There are some things about the Academy Awards we all know—someone will show up with a highly talked-about dress; Vanity Fair will host an epic after-party; and at least one speech will make you cry. But what about the behind-the-scenes info? The work that goes into creating arguably the biggest awards show of the year? We rounded up a list of facts you can tell your co-workers while dishing about this year’s winners (and losers). 

  1. All the statues are hand-crafted and molded at a factory in Chicago.
  2. It takes approximately 10 days to complete just one statue; around 50 are made each year.
  3. The 500-foot-long red carpet celebs walk to enter the Dolby Theater is flanked by two pillars that list the name of every Best Picture winner since the ceremony’s beginning. There is enough room to add winners through 2071.
  4. More than 350 crew members are on staff during the ceremony.
  5. In 1938, the Oscars were canceled due to rain and flooding. The ceremony took place a week later, but had far fewer attendees—even the host, George Jessel didn’t show up.
  6. The event originally was a untelevised banquet in which attendees already knew the winners as they had been announced three months earlier.
  7. PricewaterhouseCooper, the organization that leads the Oscar ballot team and seals the envelopes containing winners, memorizes them in case something happens to the envelopes.
  8. A full dress rehearsal takes place the night before the Oscars and noon on the day of.
  9. The Dolby Theatre is the 10th different venue in which the Oscars have been held.
  10. Originally an unremarkable hallway, the Winners’ Walk attendees pass through to the press room is framed with photos of past Oscar winners.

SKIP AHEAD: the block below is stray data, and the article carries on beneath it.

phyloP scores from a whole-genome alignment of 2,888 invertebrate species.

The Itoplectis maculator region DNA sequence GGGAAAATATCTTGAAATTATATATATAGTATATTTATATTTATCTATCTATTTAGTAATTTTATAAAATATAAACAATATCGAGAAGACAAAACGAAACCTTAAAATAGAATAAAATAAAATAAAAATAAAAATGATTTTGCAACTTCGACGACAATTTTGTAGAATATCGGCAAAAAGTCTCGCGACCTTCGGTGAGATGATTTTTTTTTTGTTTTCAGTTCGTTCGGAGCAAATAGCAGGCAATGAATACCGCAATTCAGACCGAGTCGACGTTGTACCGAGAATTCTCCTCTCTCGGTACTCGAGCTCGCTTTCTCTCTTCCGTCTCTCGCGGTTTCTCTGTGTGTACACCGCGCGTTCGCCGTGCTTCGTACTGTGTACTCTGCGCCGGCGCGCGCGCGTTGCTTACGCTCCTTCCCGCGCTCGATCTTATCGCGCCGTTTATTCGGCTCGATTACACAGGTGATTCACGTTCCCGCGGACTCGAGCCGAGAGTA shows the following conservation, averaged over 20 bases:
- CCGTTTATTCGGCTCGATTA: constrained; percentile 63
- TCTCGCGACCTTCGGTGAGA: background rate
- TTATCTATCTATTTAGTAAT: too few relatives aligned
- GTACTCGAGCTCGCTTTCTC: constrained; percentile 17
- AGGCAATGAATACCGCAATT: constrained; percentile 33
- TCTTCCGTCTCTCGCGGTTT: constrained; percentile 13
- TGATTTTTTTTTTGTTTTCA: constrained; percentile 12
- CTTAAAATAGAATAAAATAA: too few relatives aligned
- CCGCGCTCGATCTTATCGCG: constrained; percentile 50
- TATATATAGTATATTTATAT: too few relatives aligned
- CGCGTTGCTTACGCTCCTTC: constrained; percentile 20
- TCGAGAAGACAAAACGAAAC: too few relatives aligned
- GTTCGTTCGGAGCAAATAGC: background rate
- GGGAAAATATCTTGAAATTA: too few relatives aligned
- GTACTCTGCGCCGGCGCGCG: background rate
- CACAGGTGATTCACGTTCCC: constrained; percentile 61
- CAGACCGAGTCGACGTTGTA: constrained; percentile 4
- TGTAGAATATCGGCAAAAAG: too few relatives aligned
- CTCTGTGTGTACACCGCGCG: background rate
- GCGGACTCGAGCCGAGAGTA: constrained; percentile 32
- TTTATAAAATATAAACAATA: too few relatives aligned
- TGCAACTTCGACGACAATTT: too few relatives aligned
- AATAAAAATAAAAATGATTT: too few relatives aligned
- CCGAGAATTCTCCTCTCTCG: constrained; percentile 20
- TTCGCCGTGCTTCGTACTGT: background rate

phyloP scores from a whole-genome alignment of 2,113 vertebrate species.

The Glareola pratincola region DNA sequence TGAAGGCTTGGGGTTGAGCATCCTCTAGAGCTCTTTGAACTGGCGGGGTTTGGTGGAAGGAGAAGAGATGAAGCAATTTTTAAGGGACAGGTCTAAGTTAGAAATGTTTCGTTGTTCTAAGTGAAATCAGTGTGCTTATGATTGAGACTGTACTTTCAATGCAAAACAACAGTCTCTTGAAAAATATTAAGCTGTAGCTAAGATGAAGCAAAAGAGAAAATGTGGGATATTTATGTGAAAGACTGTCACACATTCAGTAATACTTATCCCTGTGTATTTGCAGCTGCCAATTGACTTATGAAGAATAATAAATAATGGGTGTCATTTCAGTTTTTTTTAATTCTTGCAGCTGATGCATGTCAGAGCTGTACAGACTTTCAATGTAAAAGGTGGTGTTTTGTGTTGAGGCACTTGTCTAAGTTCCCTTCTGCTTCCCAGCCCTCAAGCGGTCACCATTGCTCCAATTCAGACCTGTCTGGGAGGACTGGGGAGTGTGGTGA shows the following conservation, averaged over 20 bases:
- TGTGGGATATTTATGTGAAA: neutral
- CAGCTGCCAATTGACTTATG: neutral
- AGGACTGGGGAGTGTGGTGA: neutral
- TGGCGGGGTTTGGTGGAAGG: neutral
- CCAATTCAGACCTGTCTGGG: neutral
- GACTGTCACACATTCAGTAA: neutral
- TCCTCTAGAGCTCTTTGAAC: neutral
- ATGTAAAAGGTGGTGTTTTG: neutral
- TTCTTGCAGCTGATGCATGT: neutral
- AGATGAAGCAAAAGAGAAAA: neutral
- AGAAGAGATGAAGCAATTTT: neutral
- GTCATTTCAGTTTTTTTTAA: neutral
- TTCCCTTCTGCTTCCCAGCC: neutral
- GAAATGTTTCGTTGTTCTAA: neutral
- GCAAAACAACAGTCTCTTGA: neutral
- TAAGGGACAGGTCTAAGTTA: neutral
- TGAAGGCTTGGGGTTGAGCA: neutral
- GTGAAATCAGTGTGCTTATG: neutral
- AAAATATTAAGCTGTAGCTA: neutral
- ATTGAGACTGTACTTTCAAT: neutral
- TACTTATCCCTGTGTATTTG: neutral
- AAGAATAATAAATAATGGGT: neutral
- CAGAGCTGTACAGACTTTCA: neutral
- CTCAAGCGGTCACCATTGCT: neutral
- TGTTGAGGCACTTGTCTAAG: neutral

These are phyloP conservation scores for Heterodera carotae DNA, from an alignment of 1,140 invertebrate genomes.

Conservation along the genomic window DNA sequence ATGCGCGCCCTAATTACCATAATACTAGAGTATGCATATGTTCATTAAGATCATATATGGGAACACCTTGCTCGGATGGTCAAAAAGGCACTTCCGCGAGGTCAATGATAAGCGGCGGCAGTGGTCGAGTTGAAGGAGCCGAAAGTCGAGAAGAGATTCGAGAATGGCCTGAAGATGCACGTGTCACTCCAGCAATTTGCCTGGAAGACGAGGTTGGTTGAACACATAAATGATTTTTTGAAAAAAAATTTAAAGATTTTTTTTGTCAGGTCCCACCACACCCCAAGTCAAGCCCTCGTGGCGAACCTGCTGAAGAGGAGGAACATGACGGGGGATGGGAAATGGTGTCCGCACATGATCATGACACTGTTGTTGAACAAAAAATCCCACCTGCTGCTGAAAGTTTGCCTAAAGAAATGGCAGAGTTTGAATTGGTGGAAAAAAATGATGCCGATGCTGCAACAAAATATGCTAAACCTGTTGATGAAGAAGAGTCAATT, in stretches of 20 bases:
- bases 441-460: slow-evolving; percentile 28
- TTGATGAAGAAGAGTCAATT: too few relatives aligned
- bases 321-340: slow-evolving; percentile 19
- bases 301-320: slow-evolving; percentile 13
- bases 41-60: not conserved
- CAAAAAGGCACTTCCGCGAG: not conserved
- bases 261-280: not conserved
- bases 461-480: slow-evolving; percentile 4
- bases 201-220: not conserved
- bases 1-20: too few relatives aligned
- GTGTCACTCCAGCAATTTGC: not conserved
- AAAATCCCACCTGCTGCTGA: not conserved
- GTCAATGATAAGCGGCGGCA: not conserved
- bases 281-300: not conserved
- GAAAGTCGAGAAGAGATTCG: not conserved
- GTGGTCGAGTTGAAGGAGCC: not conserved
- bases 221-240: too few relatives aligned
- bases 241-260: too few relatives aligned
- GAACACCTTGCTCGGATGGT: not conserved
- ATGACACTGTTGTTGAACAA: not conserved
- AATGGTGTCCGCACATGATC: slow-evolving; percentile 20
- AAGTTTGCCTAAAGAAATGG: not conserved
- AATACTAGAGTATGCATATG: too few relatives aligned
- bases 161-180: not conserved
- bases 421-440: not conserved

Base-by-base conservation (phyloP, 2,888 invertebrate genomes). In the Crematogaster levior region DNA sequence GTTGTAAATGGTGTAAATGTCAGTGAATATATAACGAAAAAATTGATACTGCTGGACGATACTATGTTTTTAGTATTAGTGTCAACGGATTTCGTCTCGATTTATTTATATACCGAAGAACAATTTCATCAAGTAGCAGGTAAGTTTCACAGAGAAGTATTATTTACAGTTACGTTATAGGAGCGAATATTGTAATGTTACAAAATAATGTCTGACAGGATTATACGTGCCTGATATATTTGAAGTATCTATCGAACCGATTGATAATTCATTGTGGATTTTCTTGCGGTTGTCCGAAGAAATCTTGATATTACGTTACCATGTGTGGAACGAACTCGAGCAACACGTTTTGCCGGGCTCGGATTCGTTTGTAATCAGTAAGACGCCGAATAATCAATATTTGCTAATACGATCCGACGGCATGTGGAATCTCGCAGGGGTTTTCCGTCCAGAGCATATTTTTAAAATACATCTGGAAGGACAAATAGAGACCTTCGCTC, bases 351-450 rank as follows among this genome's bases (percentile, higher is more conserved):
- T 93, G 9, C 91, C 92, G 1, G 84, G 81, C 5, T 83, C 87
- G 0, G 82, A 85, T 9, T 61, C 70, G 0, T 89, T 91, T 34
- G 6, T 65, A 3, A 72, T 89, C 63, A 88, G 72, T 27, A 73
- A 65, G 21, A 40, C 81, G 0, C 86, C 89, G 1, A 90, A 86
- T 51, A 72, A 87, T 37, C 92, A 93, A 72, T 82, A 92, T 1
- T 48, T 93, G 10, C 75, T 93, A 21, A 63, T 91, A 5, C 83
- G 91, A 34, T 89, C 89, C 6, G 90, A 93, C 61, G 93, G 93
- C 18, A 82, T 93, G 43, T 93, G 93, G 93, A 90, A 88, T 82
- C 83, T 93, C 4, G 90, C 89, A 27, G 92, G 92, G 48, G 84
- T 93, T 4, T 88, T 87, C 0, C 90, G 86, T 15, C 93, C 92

The CDC defines close contact as within six feet or less, for 15 minutes or more with someone who tests positive for COVID-19. At gatherings of many kinds, contact tracing is used to trace the people that someone has come into contact with, before they learn that they have tested positive. This allows the people that the sick person came into contact with to be aware of the situation, and to make health-informed choices. 


In 2020, Houston First Corp. (HFC) reported that the city was slated to host 252 meetings and 611,000 room nights. By March 14, the Bayou City had already hosted 115 conventions and 137,400 room nights. Then the pandemic hit, and meetings and events across the country came to a screeching halt.

We asked Michael Heckman, acting president and CEO of Houston First Corp. (HFC) how the health crisis has influenced the organization’s business model moving forward.


Chances are, you won’t know you’re living through history until it’s too late. It’s already happening. A chain reaction has been set in motion and the ground has begun to slide beneath your feet.

This past year has been a whirlwind to say the least. As a global pandemic sent the world reeling, planners were left grasping for footholds as the event industry was brought to a standstill, and many of the most fundamental elements of live meetings and events were cast in a new light.